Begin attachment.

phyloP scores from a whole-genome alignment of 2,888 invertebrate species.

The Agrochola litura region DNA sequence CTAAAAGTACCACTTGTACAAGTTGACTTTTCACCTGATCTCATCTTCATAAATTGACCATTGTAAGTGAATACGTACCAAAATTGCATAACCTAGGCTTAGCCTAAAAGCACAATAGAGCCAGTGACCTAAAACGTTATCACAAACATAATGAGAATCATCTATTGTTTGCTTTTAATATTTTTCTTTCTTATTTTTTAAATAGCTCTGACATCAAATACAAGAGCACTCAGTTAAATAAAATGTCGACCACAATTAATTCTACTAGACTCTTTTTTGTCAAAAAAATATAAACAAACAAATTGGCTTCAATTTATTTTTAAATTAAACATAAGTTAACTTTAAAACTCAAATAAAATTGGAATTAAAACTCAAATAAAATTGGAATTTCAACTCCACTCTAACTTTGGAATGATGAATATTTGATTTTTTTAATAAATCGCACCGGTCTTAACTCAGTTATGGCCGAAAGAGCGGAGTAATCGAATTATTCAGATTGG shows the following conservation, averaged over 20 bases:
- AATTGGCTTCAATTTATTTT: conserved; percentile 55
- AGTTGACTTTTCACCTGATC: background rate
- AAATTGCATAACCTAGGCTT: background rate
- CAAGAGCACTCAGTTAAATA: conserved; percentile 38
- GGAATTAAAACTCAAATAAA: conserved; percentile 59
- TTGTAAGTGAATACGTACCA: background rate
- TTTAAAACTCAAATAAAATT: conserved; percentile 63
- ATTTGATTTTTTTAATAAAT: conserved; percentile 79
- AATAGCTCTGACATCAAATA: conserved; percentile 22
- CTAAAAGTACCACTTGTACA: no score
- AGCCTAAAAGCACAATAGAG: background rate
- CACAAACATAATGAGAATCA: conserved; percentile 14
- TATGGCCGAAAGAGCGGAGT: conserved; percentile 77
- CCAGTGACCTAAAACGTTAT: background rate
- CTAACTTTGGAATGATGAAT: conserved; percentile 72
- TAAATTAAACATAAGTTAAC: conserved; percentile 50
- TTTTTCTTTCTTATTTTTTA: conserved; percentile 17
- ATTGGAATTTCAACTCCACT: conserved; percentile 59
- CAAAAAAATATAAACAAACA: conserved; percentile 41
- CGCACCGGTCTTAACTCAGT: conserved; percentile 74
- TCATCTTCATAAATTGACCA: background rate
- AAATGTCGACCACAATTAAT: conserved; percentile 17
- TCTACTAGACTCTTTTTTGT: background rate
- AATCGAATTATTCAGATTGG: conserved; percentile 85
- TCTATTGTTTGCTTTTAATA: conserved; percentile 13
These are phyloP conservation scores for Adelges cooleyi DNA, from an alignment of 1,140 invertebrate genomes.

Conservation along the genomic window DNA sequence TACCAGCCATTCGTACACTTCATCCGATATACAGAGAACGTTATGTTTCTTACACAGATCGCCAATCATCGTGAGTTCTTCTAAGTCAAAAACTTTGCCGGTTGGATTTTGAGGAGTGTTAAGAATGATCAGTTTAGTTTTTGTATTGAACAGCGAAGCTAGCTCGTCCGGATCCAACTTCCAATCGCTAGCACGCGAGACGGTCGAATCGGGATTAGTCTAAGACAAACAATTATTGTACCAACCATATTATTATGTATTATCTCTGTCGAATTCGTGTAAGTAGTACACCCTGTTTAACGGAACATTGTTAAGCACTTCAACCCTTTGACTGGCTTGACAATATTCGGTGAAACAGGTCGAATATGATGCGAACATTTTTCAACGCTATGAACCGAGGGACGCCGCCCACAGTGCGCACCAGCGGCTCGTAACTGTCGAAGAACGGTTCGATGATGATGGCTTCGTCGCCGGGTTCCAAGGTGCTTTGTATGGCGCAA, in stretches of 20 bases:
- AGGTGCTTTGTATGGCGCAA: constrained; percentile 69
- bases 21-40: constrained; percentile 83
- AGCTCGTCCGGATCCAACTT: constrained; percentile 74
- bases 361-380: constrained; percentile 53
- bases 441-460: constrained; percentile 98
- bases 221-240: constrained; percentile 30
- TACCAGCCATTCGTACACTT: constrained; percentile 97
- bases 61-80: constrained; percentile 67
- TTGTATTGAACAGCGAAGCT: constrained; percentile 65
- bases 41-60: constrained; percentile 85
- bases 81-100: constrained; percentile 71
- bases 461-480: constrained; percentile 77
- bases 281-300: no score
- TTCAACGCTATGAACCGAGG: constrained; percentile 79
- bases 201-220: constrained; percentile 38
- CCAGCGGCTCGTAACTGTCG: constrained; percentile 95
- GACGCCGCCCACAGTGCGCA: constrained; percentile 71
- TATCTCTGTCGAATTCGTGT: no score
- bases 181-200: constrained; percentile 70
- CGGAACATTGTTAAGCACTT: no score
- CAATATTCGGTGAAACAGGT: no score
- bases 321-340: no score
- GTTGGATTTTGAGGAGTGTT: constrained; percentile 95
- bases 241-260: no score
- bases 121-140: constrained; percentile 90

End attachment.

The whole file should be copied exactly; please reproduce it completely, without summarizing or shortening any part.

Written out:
phyloP scores from a whole-genome alignment of 2,888 invertebrate species.

The Agrochola litura region DNA sequence CTAAAAGTACCACTTGTACAAGTTGACTTTTCACCTGATCTCATCTTCATAAATTGACCATTGTAAGTGAATACGTACCAAAATTGCATAACCTAGGCTTAGCCTAAAAGCACAATAGAGCCAGTGACCTAAAACGTTATCACAAACATAATGAGAATCATCTATTGTTTGCTTTTAATATTTTTCTTTCTTATTTTTTAAATAGCTCTGACATCAAATACAAGAGCACTCAGTTAAATAAAATGTCGACCACAATTAATTCTACTAGACTCTTTTTTGTCAAAAAAATATAAACAAACAAATTGGCTTCAATTTATTTTTAAATTAAACATAAGTTAACTTTAAAACTCAAATAAAATTGGAATTAAAACTCAAATAAAATTGGAATTTCAACTCCACTCTAACTTTGGAATGATGAATATTTGATTTTTTTAATAAATCGCACCGGTCTTAACTCAGTTATGGCCGAAAGAGCGGAGTAATCGAATTATTCAGATTGG shows the following conservation, averaged over 20 bases:
- AATTGGCTTCAATTTATTTT: conserved; percentile 55
- AGTTGACTTTTCACCTGATC: background rate
- AAATTGCATAACCTAGGCTT: background rate
- CAAGAGCACTCAGTTAAATA: conserved; percentile 38
- GGAATTAAAACTCAAATAAA: conserved; percentile 59
- TTGTAAGTGAATACGTACCA: background rate
- TTTAAAACTCAAATAAAATT: conserved; percentile 63
- ATTTGATTTTTTTAATAAAT: conserved; percentile 79
- AATAGCTCTGACATCAAATA: conserved; percentile 22
- CTAAAAGTACCACTTGTACA: no score
- AGCCTAAAAGCACAATAGAG: background rate
- CACAAACATAATGAGAATCA: conserved; percentile 14
- TATGGCCGAAAGAGCGGAGT: conserved; percentile 77
- CCAGTGACCTAAAACGTTAT: background rate
- CTAACTTTGGAATGATGAAT: conserved; percentile 72
- TAAATTAAACATAAGTTAAC: conserved; percentile 50
- TTTTTCTTTCTTATTTTTTA: conserved; percentile 17
- ATTGGAATTTCAACTCCACT: conserved; percentile 59
- CAAAAAAATATAAACAAACA: conserved; percentile 41
- CGCACCGGTCTTAACTCAGT: conserved; percentile 74
- TCATCTTCATAAATTGACCA: background rate
- AAATGTCGACCACAATTAAT: conserved; percentile 17
- TCTACTAGACTCTTTTTTGT: background rate
- AATCGAATTATTCAGATTGG: conserved; percentile 85
- TCTATTGTTTGCTTTTAATA: conserved; percentile 13
These are phyloP conservation scores for Adelges cooleyi DNA, from an alignment of 1,140 invertebrate genomes.

Conservation along the genomic window DNA sequence TACCAGCCATTCGTACACTTCATCCGATATACAGAGAACGTTATGTTTCTTACACAGATCGCCAATCATCGTGAGTTCTTCTAAGTCAAAAACTTTGCCGGTTGGATTTTGAGGAGTGTTAAGAATGATCAGTTTAGTTTTTGTATTGAACAGCGAAGCTAGCTCGTCCGGATCCAACTTCCAATCGCTAGCACGCGAGACGGTCGAATCGGGATTAGTCTAAGACAAACAATTATTGTACCAACCATATTATTATGTATTATCTCTGTCGAATTCGTGTAAGTAGTACACCCTGTTTAACGGAACATTGTTAAGCACTTCAACCCTTTGACTGGCTTGACAATATTCGGTGAAACAGGTCGAATATGATGCGAACATTTTTCAACGCTATGAACCGAGGGACGCCGCCCACAGTGCGCACCAGCGGCTCGTAACTGTCGAAGAACGGTTCGATGATGATGGCTTCGTCGCCGGGTTCCAAGGTGCTTTGTATGGCGCAA, in stretches of 20 bases:
- AGGTGCTTTGTATGGCGCAA: constrained; percentile 69
- bases 21-40: constrained; percentile 83
- AGCTCGTCCGGATCCAACTT: constrained; percentile 74
- bases 361-380: constrained; percentile 53
- bases 441-460: constrained; percentile 98
- bases 221-240: constrained; percentile 30
- TACCAGCCATTCGTACACTT: constrained; percentile 97
- bases 61-80: constrained; percentile 67
- TTGTATTGAACAGCGAAGCT: constrained; percentile 65
- bases 41-60: constrained; percentile 85
- bases 81-100: constrained; percentile 71
- bases 461-480: constrained; percentile 77
- bases 281-300: no score
- TTCAACGCTATGAACCGAGG: constrained; percentile 79
- bases 201-220: constrained; percentile 38
- CCAGCGGCTCGTAACTGTCG: constrained; percentile 95
- GACGCCGCCCACAGTGCGCA: constrained; percentile 71
- TATCTCTGTCGAATTCGTGT: no score
- bases 181-200: constrained; percentile 70
- CGGAACATTGTTAAGCACTT: no score
- CAATATTCGGTGAAACAGGT: no score
- bases 321-340: no score
- GTTGGATTTTGAGGAGTGTT: constrained; percentile 95
- bases 241-260: no score
- bases 121-140: constrained; percentile 90